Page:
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Haida pipe collected from the Tahltan
ca. 1820–1830
British Columbia, Canada
Wood, ivory, pitch, metal
32 x 10 x 4 cm
Collected by Lt. George Thornton Emmons

This pipe is made of wood, ivory, and baleen, but it’s really part of the Haida argillite pipe-carving tradition. The vast majority of these pipes, carved from the black shale known as argillite, were made to sell as souvenirs to the sailors on the whaling ships who visited Haida Gwaii (the Queen Charlotte Islands) during the first half of the 19th century. The European-style floral and classical motifs which appear on ships of the time presumably served as inspiration for the carver of this pipe. The miniature ship’s cabin (with a tiny figure inside?) pays homage to the ship’s captain. The figure riding the prow suggests a figurehead depicting a pale-skinned “Boston man,” the Haida expression for the American strangers who came to trade with them.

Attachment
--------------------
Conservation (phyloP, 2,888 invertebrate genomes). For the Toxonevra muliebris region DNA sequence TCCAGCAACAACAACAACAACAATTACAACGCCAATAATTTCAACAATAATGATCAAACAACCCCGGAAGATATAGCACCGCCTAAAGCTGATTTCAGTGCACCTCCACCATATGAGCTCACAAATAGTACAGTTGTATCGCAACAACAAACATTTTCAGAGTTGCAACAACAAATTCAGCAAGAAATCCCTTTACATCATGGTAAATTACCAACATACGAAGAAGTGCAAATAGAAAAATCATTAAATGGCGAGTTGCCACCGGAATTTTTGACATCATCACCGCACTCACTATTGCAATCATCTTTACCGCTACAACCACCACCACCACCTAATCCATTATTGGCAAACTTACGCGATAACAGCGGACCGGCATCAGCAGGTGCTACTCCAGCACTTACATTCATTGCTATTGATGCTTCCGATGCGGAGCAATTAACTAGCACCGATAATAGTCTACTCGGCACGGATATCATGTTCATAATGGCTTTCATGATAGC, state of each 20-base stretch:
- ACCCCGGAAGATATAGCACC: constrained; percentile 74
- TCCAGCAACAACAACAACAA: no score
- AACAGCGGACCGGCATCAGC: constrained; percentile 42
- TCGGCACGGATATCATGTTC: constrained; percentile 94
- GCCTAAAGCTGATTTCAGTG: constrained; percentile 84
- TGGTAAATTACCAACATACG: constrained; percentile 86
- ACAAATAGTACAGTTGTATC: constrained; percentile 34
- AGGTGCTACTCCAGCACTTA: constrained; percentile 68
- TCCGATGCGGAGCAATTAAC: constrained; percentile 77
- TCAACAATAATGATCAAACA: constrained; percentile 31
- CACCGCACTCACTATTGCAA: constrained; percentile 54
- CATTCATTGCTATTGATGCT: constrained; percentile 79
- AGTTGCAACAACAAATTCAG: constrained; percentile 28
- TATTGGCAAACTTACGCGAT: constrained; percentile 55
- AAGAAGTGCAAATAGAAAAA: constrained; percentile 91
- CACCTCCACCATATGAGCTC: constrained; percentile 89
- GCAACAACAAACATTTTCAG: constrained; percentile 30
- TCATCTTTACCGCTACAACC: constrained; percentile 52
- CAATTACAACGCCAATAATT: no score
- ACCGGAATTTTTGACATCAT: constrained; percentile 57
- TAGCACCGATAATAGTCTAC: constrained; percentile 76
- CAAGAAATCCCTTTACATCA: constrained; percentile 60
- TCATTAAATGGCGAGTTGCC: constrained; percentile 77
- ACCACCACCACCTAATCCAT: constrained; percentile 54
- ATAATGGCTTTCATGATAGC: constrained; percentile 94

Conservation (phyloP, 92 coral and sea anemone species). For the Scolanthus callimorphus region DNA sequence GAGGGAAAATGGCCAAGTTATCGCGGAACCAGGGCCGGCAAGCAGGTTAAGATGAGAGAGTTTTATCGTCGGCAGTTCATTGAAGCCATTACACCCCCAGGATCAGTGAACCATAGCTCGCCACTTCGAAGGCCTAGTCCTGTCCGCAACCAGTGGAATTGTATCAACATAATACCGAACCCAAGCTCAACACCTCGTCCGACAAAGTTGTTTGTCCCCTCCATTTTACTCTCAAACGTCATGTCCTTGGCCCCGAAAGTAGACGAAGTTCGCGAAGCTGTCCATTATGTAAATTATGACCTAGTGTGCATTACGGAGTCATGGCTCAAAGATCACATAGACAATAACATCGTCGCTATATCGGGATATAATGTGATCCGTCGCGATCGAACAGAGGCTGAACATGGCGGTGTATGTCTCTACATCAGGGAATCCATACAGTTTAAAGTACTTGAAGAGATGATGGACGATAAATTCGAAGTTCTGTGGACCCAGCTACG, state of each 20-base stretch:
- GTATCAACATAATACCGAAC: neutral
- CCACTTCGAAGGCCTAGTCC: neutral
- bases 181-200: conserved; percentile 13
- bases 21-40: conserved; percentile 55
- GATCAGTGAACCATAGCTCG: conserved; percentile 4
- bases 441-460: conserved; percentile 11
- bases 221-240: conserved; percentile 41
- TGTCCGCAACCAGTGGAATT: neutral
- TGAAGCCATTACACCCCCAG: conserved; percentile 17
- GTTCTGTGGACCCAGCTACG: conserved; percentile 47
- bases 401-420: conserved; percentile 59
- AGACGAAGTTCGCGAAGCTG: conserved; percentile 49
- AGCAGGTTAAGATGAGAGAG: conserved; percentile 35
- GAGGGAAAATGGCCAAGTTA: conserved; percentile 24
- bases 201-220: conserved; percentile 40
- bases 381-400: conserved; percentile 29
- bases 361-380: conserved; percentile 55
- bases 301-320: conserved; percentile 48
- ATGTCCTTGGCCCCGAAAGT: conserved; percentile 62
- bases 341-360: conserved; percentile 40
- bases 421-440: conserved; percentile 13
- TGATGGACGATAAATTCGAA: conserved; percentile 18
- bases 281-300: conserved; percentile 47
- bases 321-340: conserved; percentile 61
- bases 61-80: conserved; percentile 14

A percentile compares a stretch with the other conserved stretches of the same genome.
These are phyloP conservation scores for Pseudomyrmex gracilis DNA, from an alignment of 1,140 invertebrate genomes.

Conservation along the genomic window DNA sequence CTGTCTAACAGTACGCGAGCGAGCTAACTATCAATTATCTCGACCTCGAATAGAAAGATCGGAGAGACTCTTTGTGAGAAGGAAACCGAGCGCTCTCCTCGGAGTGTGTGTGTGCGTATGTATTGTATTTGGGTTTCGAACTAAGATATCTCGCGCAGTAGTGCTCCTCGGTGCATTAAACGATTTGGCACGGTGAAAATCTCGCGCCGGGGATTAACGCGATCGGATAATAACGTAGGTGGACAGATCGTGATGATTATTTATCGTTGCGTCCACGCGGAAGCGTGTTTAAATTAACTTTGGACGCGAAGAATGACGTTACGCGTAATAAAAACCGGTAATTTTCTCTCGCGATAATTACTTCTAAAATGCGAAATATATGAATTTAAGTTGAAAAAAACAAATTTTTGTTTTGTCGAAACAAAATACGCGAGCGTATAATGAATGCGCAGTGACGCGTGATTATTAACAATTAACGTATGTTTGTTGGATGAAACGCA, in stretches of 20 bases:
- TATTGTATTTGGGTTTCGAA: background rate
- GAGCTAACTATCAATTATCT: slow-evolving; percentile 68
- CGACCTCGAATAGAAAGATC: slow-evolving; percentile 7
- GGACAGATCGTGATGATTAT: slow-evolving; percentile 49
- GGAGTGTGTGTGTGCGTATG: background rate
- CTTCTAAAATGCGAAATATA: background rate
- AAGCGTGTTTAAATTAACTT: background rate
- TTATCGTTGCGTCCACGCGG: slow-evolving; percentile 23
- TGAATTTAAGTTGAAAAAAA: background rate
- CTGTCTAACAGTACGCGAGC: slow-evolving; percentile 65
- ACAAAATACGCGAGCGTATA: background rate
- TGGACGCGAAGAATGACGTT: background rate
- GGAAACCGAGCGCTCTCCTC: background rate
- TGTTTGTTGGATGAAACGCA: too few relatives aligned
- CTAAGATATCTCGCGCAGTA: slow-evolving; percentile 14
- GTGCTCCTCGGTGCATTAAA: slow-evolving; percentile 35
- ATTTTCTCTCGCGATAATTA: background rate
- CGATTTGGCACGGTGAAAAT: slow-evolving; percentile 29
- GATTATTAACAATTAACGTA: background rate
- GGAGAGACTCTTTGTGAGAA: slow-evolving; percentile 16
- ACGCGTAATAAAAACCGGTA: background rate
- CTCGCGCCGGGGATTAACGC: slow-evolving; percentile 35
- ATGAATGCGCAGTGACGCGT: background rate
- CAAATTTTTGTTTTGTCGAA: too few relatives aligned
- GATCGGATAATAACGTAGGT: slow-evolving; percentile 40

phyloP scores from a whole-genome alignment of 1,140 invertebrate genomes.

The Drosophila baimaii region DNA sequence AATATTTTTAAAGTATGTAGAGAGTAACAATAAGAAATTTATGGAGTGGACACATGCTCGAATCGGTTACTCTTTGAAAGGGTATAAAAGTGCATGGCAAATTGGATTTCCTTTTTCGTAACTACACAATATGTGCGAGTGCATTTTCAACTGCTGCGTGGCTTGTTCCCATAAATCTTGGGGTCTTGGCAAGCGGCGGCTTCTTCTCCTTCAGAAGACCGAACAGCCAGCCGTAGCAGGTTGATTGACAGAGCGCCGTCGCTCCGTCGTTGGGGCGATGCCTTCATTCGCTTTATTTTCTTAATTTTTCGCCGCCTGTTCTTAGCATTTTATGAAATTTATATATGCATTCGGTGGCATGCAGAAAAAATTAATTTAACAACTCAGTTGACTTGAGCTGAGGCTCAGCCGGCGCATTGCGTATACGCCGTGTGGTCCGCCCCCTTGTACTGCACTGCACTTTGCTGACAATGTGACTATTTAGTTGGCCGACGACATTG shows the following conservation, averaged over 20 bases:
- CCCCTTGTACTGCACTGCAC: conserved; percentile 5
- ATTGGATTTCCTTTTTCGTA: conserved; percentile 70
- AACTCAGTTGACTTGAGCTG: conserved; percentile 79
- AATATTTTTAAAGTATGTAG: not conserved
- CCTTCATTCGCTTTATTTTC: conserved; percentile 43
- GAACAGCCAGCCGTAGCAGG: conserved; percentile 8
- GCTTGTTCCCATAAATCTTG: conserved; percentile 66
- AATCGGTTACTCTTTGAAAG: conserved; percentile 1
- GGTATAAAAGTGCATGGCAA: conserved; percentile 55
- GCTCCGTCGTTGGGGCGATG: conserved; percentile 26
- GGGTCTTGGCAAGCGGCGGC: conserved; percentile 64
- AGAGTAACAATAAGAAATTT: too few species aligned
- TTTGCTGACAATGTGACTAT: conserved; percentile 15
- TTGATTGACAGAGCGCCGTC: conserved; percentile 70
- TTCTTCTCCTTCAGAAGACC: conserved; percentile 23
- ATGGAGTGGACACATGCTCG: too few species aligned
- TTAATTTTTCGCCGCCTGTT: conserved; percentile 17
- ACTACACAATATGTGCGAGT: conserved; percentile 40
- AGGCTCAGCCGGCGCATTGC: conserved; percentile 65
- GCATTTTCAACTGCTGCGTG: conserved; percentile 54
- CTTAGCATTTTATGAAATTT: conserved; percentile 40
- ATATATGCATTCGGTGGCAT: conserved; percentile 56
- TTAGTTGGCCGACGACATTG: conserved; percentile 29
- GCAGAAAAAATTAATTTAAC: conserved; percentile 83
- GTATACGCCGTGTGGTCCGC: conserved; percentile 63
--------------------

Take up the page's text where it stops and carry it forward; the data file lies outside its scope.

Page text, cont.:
—Mary Jane Lenz, NMAI

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